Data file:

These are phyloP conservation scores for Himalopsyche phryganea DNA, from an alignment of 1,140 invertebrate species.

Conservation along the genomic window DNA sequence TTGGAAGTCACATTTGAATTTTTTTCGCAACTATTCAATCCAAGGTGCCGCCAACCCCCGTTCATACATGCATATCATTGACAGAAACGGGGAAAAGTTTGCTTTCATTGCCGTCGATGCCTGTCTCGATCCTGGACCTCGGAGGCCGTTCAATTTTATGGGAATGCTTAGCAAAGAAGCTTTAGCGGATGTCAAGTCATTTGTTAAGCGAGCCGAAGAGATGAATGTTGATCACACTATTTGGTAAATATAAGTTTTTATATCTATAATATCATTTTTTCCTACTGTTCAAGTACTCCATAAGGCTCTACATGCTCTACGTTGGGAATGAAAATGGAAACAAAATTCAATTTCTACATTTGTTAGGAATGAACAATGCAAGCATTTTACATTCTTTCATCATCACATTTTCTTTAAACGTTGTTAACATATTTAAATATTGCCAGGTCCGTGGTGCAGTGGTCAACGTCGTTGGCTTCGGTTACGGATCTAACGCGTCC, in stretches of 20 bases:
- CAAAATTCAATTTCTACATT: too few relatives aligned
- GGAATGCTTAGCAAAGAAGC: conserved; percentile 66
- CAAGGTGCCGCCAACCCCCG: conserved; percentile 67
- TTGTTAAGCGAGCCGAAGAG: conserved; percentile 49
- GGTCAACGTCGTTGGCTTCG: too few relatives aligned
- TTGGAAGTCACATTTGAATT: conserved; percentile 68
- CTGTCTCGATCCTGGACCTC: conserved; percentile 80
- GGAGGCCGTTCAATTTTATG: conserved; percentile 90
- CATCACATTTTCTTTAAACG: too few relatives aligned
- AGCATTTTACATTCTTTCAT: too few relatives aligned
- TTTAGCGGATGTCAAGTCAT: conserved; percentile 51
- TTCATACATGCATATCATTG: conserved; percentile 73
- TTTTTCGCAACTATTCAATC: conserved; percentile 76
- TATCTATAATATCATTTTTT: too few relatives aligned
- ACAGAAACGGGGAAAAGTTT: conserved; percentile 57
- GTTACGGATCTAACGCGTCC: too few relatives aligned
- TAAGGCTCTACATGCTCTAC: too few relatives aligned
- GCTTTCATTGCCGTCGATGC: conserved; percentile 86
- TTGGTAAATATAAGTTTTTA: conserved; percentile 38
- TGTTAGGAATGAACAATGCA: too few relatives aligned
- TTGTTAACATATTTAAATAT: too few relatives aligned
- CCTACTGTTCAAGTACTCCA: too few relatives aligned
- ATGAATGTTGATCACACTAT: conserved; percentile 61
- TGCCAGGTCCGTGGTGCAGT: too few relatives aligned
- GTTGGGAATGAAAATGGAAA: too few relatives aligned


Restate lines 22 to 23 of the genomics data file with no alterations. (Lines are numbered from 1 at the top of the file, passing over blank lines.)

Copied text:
- TGTTAGGAATGAACAATGCA: too few relatives aligned
- TTGTTAACATATTTAAATAT: too few relatives aligned